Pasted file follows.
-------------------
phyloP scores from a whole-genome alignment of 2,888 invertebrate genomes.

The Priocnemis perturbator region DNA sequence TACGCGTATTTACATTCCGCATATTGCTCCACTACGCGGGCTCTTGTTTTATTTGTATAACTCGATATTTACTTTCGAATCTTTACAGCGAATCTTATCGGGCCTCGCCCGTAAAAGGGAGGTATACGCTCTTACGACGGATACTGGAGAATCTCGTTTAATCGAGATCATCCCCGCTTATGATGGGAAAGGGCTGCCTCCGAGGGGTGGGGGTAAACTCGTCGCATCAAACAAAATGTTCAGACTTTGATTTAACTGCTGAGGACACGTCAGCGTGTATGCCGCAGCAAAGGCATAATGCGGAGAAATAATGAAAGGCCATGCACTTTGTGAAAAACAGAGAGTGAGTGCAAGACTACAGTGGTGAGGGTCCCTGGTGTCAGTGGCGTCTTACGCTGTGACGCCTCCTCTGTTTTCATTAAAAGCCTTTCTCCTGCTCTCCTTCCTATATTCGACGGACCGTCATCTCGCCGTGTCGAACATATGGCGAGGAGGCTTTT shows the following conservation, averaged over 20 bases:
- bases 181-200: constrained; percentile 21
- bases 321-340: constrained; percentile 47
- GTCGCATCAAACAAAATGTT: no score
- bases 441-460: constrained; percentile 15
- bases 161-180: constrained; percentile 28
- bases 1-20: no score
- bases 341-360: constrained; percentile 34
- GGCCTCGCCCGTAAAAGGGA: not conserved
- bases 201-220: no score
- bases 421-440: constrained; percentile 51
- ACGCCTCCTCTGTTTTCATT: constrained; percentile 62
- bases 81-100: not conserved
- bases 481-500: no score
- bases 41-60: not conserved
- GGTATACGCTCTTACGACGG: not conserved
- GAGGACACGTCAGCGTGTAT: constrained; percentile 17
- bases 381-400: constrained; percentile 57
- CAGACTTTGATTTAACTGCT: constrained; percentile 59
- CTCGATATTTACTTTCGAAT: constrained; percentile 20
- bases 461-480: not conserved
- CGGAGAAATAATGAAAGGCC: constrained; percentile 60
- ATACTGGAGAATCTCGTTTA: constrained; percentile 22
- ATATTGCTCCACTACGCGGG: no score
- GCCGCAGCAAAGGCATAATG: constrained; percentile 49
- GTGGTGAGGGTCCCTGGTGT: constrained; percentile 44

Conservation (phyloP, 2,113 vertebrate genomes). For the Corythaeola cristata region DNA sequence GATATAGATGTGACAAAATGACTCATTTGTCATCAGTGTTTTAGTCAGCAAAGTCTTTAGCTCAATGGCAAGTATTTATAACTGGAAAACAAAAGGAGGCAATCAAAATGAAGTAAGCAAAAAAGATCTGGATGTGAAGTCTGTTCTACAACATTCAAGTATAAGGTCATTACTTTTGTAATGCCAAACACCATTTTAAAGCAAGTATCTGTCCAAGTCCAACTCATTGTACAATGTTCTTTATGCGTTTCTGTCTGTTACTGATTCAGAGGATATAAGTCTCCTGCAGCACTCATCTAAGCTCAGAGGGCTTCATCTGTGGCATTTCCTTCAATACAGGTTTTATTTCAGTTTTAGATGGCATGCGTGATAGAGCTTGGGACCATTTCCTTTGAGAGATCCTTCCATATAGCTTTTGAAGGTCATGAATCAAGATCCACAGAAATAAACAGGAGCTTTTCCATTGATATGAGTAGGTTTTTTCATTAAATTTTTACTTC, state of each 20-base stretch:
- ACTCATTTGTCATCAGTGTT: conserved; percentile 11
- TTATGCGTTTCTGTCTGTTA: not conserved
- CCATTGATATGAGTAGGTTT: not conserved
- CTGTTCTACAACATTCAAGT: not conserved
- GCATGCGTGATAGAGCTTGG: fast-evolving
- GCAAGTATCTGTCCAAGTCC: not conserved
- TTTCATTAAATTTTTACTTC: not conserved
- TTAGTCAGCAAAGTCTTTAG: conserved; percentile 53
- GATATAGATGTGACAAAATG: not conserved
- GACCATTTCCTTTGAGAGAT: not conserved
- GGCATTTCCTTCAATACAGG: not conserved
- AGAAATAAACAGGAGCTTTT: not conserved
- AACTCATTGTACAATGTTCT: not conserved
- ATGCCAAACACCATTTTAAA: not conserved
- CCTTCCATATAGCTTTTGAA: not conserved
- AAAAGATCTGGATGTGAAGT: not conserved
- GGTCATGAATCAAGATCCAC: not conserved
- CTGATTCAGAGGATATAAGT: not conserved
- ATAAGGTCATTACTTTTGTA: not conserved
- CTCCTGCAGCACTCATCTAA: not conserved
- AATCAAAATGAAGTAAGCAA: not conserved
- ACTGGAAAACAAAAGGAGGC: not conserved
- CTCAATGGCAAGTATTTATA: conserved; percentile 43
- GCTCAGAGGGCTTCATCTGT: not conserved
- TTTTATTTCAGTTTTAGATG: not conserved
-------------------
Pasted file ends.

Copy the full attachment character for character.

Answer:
phyloP scores from a whole-genome alignment of 2,888 invertebrate genomes.

The Priocnemis perturbator region DNA sequence TACGCGTATTTACATTCCGCATATTGCTCCACTACGCGGGCTCTTGTTTTATTTGTATAACTCGATATTTACTTTCGAATCTTTACAGCGAATCTTATCGGGCCTCGCCCGTAAAAGGGAGGTATACGCTCTTACGACGGATACTGGAGAATCTCGTTTAATCGAGATCATCCCCGCTTATGATGGGAAAGGGCTGCCTCCGAGGGGTGGGGGTAAACTCGTCGCATCAAACAAAATGTTCAGACTTTGATTTAACTGCTGAGGACACGTCAGCGTGTATGCCGCAGCAAAGGCATAATGCGGAGAAATAATGAAAGGCCATGCACTTTGTGAAAAACAGAGAGTGAGTGCAAGACTACAGTGGTGAGGGTCCCTGGTGTCAGTGGCGTCTTACGCTGTGACGCCTCCTCTGTTTTCATTAAAAGCCTTTCTCCTGCTCTCCTTCCTATATTCGACGGACCGTCATCTCGCCGTGTCGAACATATGGCGAGGAGGCTTTT shows the following conservation, averaged over 20 bases:
- bases 181-200: constrained; percentile 21
- bases 321-340: constrained; percentile 47
- GTCGCATCAAACAAAATGTT: no score
- bases 441-460: constrained; percentile 15
- bases 161-180: constrained; percentile 28
- bases 1-20: no score
- bases 341-360: constrained; percentile 34
- GGCCTCGCCCGTAAAAGGGA: not conserved
- bases 201-220: no score
- bases 421-440: constrained; percentile 51
- ACGCCTCCTCTGTTTTCATT: constrained; percentile 62
- bases 81-100: not conserved
- bases 481-500: no score
- bases 41-60: not conserved
- GGTATACGCTCTTACGACGG: not conserved
- GAGGACACGTCAGCGTGTAT: constrained; percentile 17
- bases 381-400: constrained; percentile 57
- CAGACTTTGATTTAACTGCT: constrained; percentile 59
- CTCGATATTTACTTTCGAAT: constrained; percentile 20
- bases 461-480: not conserved
- CGGAGAAATAATGAAAGGCC: constrained; percentile 60
- ATACTGGAGAATCTCGTTTA: constrained; percentile 22
- ATATTGCTCCACTACGCGGG: no score
- GCCGCAGCAAAGGCATAATG: constrained; percentile 49
- GTGGTGAGGGTCCCTGGTGT: constrained; percentile 44

Conservation (phyloP, 2,113 vertebrate genomes). For the Corythaeola cristata region DNA sequence GATATAGATGTGACAAAATGACTCATTTGTCATCAGTGTTTTAGTCAGCAAAGTCTTTAGCTCAATGGCAAGTATTTATAACTGGAAAACAAAAGGAGGCAATCAAAATGAAGTAAGCAAAAAAGATCTGGATGTGAAGTCTGTTCTACAACATTCAAGTATAAGGTCATTACTTTTGTAATGCCAAACACCATTTTAAAGCAAGTATCTGTCCAAGTCCAACTCATTGTACAATGTTCTTTATGCGTTTCTGTCTGTTACTGATTCAGAGGATATAAGTCTCCTGCAGCACTCATCTAAGCTCAGAGGGCTTCATCTGTGGCATTTCCTTCAATACAGGTTTTATTTCAGTTTTAGATGGCATGCGTGATAGAGCTTGGGACCATTTCCTTTGAGAGATCCTTCCATATAGCTTTTGAAGGTCATGAATCAAGATCCACAGAAATAAACAGGAGCTTTTCCATTGATATGAGTAGGTTTTTTCATTAAATTTTTACTTC, state of each 20-base stretch:
- ACTCATTTGTCATCAGTGTT: conserved; percentile 11
- TTATGCGTTTCTGTCTGTTA: not conserved
- CCATTGATATGAGTAGGTTT: not conserved
- CTGTTCTACAACATTCAAGT: not conserved
- GCATGCGTGATAGAGCTTGG: fast-evolving
- GCAAGTATCTGTCCAAGTCC: not conserved
- TTTCATTAAATTTTTACTTC: not conserved
- TTAGTCAGCAAAGTCTTTAG: conserved; percentile 53
- GATATAGATGTGACAAAATG: not conserved
- GACCATTTCCTTTGAGAGAT: not conserved
- GGCATTTCCTTCAATACAGG: not conserved
- AGAAATAAACAGGAGCTTTT: not conserved
- AACTCATTGTACAATGTTCT: not conserved
- ATGCCAAACACCATTTTAAA: not conserved
- CCTTCCATATAGCTTTTGAA: not conserved
- AAAAGATCTGGATGTGAAGT: not conserved
- GGTCATGAATCAAGATCCAC: not conserved
- CTGATTCAGAGGATATAAGT: not conserved
- ATAAGGTCATTACTTTTGTA: not conserved
- CTCCTGCAGCACTCATCTAA: not conserved
- AATCAAAATGAAGTAAGCAA: not conserved
- ACTGGAAAACAAAAGGAGGC: not conserved
- CTCAATGGCAAGTATTTATA: conserved; percentile 43
- GCTCAGAGGGCTTCATCTGT: not conserved
- TTTTATTTCAGTTTTAGATG: not conserved